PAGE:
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"Campus Watch" web site witch-hunts Middle Eastern studies professors in the US

By Jeremy Johnson, 30 December 2002

A web site set up in September by right-wing columnist Daniel Pipes represents the latest attempt to stifle the growing opposition on American campuses to the Bush administration’s “war on terrorism.” Known as Campus Watch, it initially posted “dossiers” on eight targeted professors of Middle Eastern studies—all of them prominent in their field—who supposedly showed “bias” in their teaching and public statements. Their crimes included daring to suggest that US foreign policies may have contributed to the growth of terrorist groups such as Al Qaeda, or proposing that Israeli assaults on the Palestinians constitute oppression.

Britain buys US plasma company due to continued vCJD threat

By Barry Mason, 30 December 2002

The extraordinary measures taken by the British government to obtain supplies of blood plasma underscores the continued threat of variant Creutzfeldt-Jakob Disease (vCJD), the brain wasting disease resulting from eating meat from cattle infected with Bovine Spongiform Encephalopathy (BSE or Mad Cow Disease).

Bush sets course for confrontation with North Korea

By Peter Symonds, 30 December 2002

The Bush administration is preparing to escalate the current standoff over North Korea’s nuclear program into a full-blown confrontation, with reckless indifference to the potentially disastrous consequences for the Korean peninsula and the entire region.

New account of US torture of Afghan and Arab prisoners

By Patrick Martin, 30 December 2002

A leading US newspaper published an extensive account December 26 of the methods used by the Central Intelligence Agency in interrogating prisoners captured in Afghanistan. The techniques employed—mainly at a top security facility inside Bagram air base outside Kabul—include many which are classified as torture by international human rights groups.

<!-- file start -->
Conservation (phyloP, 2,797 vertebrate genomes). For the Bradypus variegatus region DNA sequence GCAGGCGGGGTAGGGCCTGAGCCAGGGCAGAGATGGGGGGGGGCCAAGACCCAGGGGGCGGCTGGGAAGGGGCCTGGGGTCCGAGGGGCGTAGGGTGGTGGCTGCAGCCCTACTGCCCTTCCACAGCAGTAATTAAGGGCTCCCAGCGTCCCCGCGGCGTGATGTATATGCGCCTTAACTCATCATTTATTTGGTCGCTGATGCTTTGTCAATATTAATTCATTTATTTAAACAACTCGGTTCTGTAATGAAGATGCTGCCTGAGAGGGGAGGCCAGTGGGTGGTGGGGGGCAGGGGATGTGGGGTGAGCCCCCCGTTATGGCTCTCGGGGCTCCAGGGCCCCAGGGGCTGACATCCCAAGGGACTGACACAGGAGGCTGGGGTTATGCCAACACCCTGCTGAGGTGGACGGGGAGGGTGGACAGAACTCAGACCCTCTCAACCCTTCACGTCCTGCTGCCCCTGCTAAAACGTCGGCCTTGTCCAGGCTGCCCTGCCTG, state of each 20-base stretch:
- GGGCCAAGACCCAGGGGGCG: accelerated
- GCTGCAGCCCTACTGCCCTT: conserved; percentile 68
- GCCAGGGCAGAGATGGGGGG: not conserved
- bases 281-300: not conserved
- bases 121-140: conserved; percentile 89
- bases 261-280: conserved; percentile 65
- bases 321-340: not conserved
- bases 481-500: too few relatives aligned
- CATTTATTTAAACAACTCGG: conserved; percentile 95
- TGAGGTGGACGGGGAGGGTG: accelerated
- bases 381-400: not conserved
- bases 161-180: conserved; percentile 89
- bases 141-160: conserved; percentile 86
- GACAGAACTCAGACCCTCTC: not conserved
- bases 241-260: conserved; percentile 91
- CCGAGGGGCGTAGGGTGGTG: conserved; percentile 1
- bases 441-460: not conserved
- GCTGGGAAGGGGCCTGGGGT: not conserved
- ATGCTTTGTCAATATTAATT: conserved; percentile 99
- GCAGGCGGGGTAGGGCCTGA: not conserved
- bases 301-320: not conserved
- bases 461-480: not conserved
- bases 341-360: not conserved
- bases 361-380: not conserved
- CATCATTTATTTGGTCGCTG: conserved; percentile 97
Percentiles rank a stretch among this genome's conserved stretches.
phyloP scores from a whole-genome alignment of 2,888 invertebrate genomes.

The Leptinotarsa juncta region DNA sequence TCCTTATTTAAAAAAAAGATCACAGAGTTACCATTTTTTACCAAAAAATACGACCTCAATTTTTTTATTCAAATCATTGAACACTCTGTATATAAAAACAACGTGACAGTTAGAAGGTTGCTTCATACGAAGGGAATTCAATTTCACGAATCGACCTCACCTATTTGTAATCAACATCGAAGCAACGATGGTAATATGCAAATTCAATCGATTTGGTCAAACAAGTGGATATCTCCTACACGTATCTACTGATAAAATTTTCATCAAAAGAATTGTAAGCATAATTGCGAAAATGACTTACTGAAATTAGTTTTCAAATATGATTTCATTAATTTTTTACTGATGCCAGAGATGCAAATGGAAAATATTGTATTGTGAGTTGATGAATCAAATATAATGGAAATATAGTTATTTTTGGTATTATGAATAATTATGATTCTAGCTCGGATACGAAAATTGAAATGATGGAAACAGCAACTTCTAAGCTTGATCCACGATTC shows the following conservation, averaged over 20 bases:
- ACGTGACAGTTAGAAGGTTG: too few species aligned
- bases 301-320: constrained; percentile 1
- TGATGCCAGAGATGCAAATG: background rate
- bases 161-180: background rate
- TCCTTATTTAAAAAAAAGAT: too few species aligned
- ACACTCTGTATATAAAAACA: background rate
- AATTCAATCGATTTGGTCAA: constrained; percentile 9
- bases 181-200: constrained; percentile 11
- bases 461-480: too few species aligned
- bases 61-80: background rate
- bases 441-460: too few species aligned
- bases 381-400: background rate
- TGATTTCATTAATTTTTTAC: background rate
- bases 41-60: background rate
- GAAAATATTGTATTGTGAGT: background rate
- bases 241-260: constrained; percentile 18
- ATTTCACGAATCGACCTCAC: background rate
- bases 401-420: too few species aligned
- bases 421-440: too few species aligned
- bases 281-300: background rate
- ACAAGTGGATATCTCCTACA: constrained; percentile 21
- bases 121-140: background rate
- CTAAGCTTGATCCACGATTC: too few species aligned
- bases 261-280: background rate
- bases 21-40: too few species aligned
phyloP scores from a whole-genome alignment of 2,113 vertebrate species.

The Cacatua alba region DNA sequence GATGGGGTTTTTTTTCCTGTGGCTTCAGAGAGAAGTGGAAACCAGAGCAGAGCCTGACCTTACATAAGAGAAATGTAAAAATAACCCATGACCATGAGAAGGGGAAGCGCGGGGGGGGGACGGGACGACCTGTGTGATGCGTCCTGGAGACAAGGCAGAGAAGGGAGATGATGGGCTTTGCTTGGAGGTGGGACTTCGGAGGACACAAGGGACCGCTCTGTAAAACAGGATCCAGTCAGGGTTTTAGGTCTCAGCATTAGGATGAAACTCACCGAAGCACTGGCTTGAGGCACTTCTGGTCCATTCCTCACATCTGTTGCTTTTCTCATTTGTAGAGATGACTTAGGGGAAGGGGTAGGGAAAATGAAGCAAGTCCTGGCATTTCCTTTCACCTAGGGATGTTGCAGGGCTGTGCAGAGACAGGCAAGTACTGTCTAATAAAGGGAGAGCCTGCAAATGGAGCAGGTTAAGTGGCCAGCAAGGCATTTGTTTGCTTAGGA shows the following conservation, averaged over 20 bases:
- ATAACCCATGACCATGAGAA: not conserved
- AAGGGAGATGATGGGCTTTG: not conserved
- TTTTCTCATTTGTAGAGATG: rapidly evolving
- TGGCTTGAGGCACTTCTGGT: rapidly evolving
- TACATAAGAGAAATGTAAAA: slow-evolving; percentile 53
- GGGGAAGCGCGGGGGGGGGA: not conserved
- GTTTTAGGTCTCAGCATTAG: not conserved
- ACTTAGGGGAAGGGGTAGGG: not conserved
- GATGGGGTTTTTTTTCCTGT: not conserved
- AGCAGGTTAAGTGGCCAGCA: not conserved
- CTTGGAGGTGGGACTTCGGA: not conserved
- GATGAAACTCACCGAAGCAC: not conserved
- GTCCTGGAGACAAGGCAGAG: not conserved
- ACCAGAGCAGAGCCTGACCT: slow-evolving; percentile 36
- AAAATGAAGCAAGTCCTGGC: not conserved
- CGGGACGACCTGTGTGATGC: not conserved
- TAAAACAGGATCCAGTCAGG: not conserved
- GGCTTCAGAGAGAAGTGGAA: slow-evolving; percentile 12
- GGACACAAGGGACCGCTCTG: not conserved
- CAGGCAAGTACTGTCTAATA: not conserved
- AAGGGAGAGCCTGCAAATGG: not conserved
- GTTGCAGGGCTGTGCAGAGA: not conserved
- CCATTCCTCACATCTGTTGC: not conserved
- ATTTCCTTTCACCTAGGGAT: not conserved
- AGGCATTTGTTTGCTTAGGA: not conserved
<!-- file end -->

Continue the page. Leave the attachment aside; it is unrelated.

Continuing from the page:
Britain: More than half all London children living in poverty

By Tania Kent, 28 December 2002

A report published last month has exposed the deepening gulf between rich and poor in Britain’s capital. Commissioned by the Mayor of London, Ken Livingstone, the report revealed that a staggering 600,000 children in inner London live below the government’s official poverty line.

David Walsh picks his favorite films of 2002

By David Walsh, 28 December 2002

2002 was an exceptionally poor year for the commercial cinema, especially American cinema. There was not a single US feature film I could include on either a list of best films that I saw during the year or best films that played in North American movie theaters in 2002. The gap between the harsh, rapidly-moving social and political events and the artistic perception of reality continues to grow. Something has to give.

EU intensifies collaboration to deport refugees

By Elisabeth Zimmermann, 28 December 2002

European Union interior ministers have intensified their collaboration for the more rapid and efficient deportation of refugees. At their last meeting at the end of November in Brussels they agreed to charter more joint flights in order to transport asylum-seekers whose applications had been rejected by their countries of their origin.

Gujarat election opens door for more communal violence in India

By K. Nesan, 28 December 2002

In a sharp electoral turnaround, the Hindu chauvinist Bharathiya Janatha Party (BJP) won the December 12 election in the western Indian state of Gujarat, setting the stage for further communal violence throughout the country. BJP state leader Narendra Modi pushed for an early poll following anti-Muslim riots in Gujarat earlier in the year and deliberately inflamed communal tensions in the course of the campaign to divert attention from the failure of his administration’s social and economic policies.

HBO film on Gulf War: self-congratulation and banality instead of history

By David Walsh, 28 December 2002

Live from Baghdad , directed by Mick Jackson, written by Robert Wiener, Richard Chapman, John Patrick Shanley and Timothy J. Sexton, based on the book by Robert Wiener

Workers Struggles: Asia, Australia and the Pacific

28 December 2002

Indonesian communication workers protest